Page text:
Your company or product name is the first and most elemental point of audience contact with your brand. In many respects, your name is the brand. It sets the tone. It’s the handshake, the introduction, the first impression (formed within a matter of seconds) for everything your brand is about.
Your name is the cornerstone of your entire brand identity to follow — logo, tagline, advertising, website, etc. That’s why it’s vital to get it right. And in our experience, evocative names pack the most powerful brand punch.
The power of an evocative name
Many of the greatest and most widely recognized brands have evocative names. These are names that map to and support the positioning of a brand metaphorically, rather than literally and linearly. (Think Amazon, Apple, Virgin, Tesla.) They paint a bigger picture and often work on multiple levels of meaning.
An evocative name, by definition, evokes strong images, memories or feelings, which means it connects with your audience on an emotional level. And it’s this emotional connection that translates into brand engagement, trust and loyalty.
An evocative name makes an emotional connection
The growing importance for a brand to make an emotional connection is evidenced by an array of sources and studies rooted in psychology, academic and market research. This 2022 article explores How Brands Create an Emotional Connection with Their Customers:
The role of the brand in peoples’ lives has changed dramatically over the past few years. Consumers have spent two years decluttering, throwing away, updating, and changing what they need. As they’ve assessed the results, people’s attitudes towards certain brands have also changed. Brands that invented themselves decades ago are not necessarily communicating successfully or coming across in the same way anymore because people have changed and moved on.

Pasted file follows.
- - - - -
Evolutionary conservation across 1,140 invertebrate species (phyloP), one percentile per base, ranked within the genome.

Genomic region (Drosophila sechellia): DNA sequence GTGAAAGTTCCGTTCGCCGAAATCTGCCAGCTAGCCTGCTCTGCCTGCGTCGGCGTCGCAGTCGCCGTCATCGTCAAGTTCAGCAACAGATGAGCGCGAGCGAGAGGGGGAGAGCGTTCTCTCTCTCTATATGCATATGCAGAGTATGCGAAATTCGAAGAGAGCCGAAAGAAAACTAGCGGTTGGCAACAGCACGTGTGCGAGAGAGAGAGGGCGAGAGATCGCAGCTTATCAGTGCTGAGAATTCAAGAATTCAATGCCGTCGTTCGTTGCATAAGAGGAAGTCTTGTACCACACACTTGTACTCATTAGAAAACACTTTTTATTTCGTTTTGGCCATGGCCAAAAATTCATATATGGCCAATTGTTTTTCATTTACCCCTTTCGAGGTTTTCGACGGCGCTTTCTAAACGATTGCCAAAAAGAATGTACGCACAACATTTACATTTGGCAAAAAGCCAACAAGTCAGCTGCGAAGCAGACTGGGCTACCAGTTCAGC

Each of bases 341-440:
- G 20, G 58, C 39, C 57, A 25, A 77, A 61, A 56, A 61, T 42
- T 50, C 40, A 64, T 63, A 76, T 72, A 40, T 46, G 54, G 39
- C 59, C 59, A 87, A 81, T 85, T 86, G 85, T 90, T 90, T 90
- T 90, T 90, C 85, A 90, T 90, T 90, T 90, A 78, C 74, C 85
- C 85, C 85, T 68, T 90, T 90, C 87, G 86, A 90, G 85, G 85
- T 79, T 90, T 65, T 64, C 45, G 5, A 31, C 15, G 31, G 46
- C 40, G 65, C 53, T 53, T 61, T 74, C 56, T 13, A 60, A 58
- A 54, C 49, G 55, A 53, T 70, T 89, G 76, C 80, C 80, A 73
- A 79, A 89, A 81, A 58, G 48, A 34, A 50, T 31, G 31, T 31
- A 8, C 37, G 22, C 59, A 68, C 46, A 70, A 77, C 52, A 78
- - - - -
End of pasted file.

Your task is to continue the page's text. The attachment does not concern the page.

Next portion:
Consumers now want a less transactional and more emotional relationship with brands. According to a recent survey by Motista, customers who have an emotional relationship with a brand have three times higher lifetime value and will likely recommend the company at a rate of 71%, instead of the average 45%. It is this personal approach to building relationships that brands should develop. Like with any personal relationship, it should be built on key psychological principles.
The article goes on to explain how emotional connection (via shared values) is especially important with Gen Z. “According to a recent study by Attest, “more than 60% of Gen Z say they’re likely to stop buying from a brand that doesn’t meet their personal values – 42% say ‘likely’ and 20% say ‘very likely’.”